Dear North American Van Lines,
Thank you for, finally, delivering our stuff. We hope it didn’t put you out too much, getting it here a mere two weeks after you picked it up. Of course, the West was colonized in less time by families dragging their possessions across the desert in Conestoga wagons pulled by mules, but we’ll try not to focus too much on that.
We really appreciate the efforts to keep us entertained, as well! How kind of you to take time to pack pieces of one lamp in four different boxes, and power cords in separate boxes from the electronics they serve, thereby creating our very own customized game of “Concentration.” It’s been a real joy to play, forcing us to take numerous breaks from our unpacking. Although I fear we may soon weary of having a bunch of halfway-put-together things all around the house… we are so picky like that!
And how creative of you to ensure that the corners on a box of office paper stayed nice and square by putting the inlaid chess board I got from my late parents for my high school graduation in the bottom! I’d have hated to have some cheap copier paper get all bent up. Besides, the chunks knocked out of the corners of the board will just give it character.
I have yet to come across the chess pieces, but I’m sure they’ll turn up. The knight and the bishop probably ran off together and are living in sin inside the box marked “Master Bath.”
It was sweet of your driver to toss off a “sorry about the flower pot” over his shoulder as he dropped a blanket full of clanking stuff to the grass. (Not to be too fussy about details, but it really wasn’t a flower pot, just a handmade terra cotta outdoor hose hider.) The tiny Mexican man who crafted it lovingly from wet clay before carving intricate designs on it with a small stick would understand, if he were still alive. Isn’t it funny how it survived seven other moves, a 7.9-magnitude earthquake in Palm Springs, and three separate tornados and a flood in Nashville, but couldn’t make it the 20 feet from your truck to my front yard! (chuckle)
They say art is in the eye of the beholder. I’m guessing that your team decided that our handmade copper cattail sculpture looked better with the leaves shooting off at right angles, instead of straight up like they started off the trip. Art is such a personal thing, after all.
You know that rule y’all have about not moving open bottles of liquids? Well, now I know why you have that one! Upon further reflection, I’d have been OK giving up the $2.49 bottle of syrup, rather than having it leak all over those other boxes. (Seems like the blazing heat on the truck made it especially thin and runny. What are the odds?) All of my friends know how I feel about being sticky — hate, hate, hate it! So I’m glad we could give them a laugh or two to brighten their day.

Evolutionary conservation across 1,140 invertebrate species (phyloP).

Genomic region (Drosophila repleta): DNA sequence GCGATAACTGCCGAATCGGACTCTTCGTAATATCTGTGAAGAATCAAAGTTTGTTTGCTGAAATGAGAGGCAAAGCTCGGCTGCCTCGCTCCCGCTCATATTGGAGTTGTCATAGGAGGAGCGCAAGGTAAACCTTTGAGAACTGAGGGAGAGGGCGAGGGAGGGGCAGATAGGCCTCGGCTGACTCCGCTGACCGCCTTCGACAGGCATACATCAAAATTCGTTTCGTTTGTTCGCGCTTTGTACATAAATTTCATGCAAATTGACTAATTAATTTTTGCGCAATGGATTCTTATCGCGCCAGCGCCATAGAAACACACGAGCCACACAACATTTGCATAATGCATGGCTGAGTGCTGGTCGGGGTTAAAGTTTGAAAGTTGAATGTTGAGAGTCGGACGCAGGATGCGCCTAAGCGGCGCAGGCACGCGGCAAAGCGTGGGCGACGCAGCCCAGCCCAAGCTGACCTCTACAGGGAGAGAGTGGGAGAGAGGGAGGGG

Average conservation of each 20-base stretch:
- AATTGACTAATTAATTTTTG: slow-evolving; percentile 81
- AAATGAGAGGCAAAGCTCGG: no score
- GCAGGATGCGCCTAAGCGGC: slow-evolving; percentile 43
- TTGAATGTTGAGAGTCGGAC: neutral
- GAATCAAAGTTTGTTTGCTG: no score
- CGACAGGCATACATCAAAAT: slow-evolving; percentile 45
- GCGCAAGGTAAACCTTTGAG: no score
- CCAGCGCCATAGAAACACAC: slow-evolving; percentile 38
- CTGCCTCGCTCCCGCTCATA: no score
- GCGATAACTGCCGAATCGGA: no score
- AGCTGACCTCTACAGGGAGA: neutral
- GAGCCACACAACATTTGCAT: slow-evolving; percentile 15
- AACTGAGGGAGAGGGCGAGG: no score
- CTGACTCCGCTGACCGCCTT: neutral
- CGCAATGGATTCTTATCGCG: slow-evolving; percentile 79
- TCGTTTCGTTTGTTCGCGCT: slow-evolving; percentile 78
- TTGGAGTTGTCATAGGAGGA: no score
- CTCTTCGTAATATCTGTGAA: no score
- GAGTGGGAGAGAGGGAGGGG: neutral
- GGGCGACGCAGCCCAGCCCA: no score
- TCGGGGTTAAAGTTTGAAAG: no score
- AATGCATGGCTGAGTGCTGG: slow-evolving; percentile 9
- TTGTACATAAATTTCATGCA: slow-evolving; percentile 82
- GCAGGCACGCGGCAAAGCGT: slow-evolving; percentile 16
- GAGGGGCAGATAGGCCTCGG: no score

It was generous of you to wrap the golf-ball-sized rock I brought back from my bike trip in Utah in 17 sheets of packing paper. That baby sure didn’t break, thanks to you!
I do wish you’d been able to spare a few sheets of that paper for my GPS-directed telescope, though, instead of dropping it unwrapped down inside that metal trash can. Now when I ask it to find Saturn, it just drops its little head and sighs like WALL-E. Oh, well, who really needs to see Saturn more than once, anyway?
Your determination to pack everything we might need is admirable. You never know when we’ll ask ourselves, “Hey, where’s that empty, broken plastic Scotch tape dispenser? I need it!” Or when I might say, “D, have you seen that free plastic cup I got two years ago at a Vanderbilt basketball game, the one with the big crack all the way down to the bottom?” Never fear, I now know where both of those things are, thanks to you!
I’m hoping to get lucky tomorrow and come across the square end caps for the guest bed. It looks kind of freak-o weird to just have raw wood sticking out there. I’m sure if we ever have guests, they won’t give it a thought, though. They’ll probably be getting their jollies from wondering when the bed itself will collapse and snap their legs, since we never did come across those bolts that attach the bed rails to the frame. I hope we don’t have any amorous guests, ha ha ha!
Thanks for calling today, too, to see if you could go ahead and charge the other part of our move to my credit card. Cash flow is so important to businesses, isn’t it? I hope it won’t inconvenience you too much that we thought it would be best to wait on that, at least until our other 3,000 pounds of household goods arrive. Especially since you can’t really tell us where it is, ha ha ha! I mean, what’s another couple of weeks among friends, right?
Anyway, it’s been a real experience. You really should talk to U-Haul about borrowing that “Adventure in Moving” slogan of theirs. Hope to see you soon, preferably with the remaining 3,000 pounds of our stuff!
(Oh, and when you drop it off, would you mind bringing back our ladder, too? It’s the 8-foot wooden one, with the orange sticker that says “245” on it. I’m glad it could be of use to you when you unloaded here, but we really do need it.)
Please feel free to use me as a reference down the road. Please, please do!